In his public speeches, Gov. Matt Bevin has frequently stressed his desire to modernize Kentucky’s tax code. In a prepared video statement to a Kentucky Chamber of Commerce gathering Thursday, that vision became a little clearer.
Bevin said he hopes to make Kentucky’s tax code more business friendly by phasing out the individual income tax and eliminating the inventory tax, inheritance tax, and corporate income tax.
“If we want to produce, manufacture, engineer, design and send to the world 21st-century products, why would we disincentivize those who might do this by having an antiquated approach to taxation, where we tax production and not consumption?” said Bevin, who appeared via video because of a last minute trip to Washington D.C.
Kentucky is facing a potential budget deficit of $200 million this fiscal year and a pension crisis that could require as much as $2.5 billion a year to fix, leaving lawmakers scrambling for revenue. Often, that leads them to discussions about tax reform.
Republican leaders in Frankfort have said they are philosophically opposed to tax reform that raises revenue by increasing taxes. Instead, they subscribe to a controversial economic theory that says cutting taxes on businesses will create more jobs and raise overall revenue.
Most economists, though, agree that such plans do not raise revenue in the short term.
Bevin’s talk mostly revolved around cutting taxes, which he acknowledged is difficult when state and local governments are struggling with budget deficits.
For example, Kentucky’s inventory tax, which Bevin would like to eliminate, generates about $150 million a year, according to the Kentucky Center for Economic Policy. Only about $13 million of that goes to the state, with the rest going to local governments.
“These are dollars that they don’t have the ability to easily replace,” Bevin said. “So we can’t just say ‘Hey, it would be good for Kentucky, let’s get rid of it,’ and not be mindful of the impact it has all the way down the line.”
Bevin pointed out at least one way the state could generate additional revenue — eliminating loopholes from the tax code.
Speaking to a room of business leaders, some of whom benefit from the loopholes he criticized, Bevin stressed the need to eliminate some of the tax giveaways, commonly called tax expenditures, that cost the state an estimated $13 billion in revenue each year.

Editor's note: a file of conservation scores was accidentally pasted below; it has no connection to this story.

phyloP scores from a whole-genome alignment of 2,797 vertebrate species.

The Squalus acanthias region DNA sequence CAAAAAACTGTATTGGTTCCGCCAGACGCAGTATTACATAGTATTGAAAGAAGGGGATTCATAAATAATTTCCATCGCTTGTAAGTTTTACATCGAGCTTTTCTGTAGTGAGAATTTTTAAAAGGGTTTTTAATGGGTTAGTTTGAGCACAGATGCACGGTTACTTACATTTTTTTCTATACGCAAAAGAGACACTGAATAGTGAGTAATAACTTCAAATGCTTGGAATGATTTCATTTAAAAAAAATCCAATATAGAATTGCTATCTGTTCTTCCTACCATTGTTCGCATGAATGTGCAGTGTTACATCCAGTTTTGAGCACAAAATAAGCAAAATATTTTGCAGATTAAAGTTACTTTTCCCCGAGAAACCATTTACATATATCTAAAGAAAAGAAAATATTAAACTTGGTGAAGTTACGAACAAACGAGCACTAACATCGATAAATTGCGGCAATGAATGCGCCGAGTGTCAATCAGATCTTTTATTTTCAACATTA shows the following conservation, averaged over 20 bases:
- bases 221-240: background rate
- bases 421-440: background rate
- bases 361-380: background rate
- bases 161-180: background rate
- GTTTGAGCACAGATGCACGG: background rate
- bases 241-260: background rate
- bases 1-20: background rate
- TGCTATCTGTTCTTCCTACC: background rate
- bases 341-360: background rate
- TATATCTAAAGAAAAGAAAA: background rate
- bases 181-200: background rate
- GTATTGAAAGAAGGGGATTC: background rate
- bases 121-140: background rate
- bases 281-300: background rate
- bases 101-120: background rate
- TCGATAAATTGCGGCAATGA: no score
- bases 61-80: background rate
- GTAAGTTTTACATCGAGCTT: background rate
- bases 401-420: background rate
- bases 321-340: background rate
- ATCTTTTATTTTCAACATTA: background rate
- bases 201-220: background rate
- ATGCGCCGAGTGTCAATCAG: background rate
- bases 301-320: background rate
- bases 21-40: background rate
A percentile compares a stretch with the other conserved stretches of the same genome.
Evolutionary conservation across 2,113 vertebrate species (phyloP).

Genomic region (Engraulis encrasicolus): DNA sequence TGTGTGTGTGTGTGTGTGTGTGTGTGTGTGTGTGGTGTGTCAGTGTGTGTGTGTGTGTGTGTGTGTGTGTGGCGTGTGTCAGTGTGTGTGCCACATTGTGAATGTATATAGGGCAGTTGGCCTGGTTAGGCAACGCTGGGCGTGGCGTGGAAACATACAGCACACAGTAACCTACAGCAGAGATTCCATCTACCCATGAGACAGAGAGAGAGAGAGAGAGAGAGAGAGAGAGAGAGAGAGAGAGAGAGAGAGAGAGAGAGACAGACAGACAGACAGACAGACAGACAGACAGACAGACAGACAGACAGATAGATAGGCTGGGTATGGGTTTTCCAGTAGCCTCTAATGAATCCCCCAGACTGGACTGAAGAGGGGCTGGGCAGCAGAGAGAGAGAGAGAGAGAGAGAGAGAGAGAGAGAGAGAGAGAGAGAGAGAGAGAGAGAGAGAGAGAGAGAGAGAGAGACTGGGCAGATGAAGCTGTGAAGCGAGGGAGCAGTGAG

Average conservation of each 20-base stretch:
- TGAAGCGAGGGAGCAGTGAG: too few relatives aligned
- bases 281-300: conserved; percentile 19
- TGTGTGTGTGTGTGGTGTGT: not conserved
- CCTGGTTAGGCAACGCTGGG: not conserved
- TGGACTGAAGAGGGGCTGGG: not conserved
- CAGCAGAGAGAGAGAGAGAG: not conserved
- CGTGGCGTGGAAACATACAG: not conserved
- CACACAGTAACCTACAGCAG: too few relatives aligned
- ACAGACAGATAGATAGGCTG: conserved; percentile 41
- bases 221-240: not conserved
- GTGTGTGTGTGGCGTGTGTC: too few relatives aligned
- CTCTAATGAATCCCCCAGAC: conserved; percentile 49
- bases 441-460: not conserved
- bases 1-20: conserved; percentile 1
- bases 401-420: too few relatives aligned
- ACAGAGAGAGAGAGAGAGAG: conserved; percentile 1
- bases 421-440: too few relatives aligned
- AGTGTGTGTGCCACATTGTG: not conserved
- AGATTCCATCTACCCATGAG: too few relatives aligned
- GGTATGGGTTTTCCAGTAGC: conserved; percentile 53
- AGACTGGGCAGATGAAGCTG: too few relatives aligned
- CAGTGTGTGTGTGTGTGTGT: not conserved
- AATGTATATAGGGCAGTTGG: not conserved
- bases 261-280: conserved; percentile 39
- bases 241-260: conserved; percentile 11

“If we simply aligned our tax expenditures as closely as possible to the federal tax code we would immediately have a tremendous amount of additional income,” Bevin said.
That additional income would help balance the tax cuts Bevin promised as a candidate, such as eliminating the inheritance tax, which he calls the “death tax.”
The legislature has already exempted many people, such as immediate family members, from paying the inheritance tax, but it still raised around $44.6 million in the fiscal year that ended June 30.
“We should not be driving the wealth producers and the savers and the accumulators of the very seed capital that we need, to move to a different state,” Bevin said. “Bad idea. We’ve got to do better on this front.”
Bevin also stressed his desire to eliminate the income tax, both on corporations and individuals, but said he didn’t think it could be done all at once.
“I also, in looking at this, realize that there has to be gradations,” Bevin said. “Things have to move slowly over time. Not slowly to the point that no real progress is being made, but I would like to see income taxes for example, start to not have a six in front, but a five and a four and a three and to move on down to the point where we don’t have a state income tax.”
That’s not a new idea. Other states, such as Missouri, have experimented with using revenue thresholds to slow tax cuts. When the state collects a certain amount of revenue, a tax cut automatically takes effect.
Any changes to Kentucky’s tax code are unlikely to happen soon, despite Bevin’s pledge earlier this year to call lawmakers into a special session to deal with the issue.
House Speaker Jeff Hoover, R-Jamestown, said Thursday he is forming a work group of seven lawmakers to look at tax reform, but said he doesn’t expect lawmakers to consider the topic until after next year’s legislative session.
“We’ve had no tax reform discussion this summer or fall,” Hoover said. “It’s all been pensions.”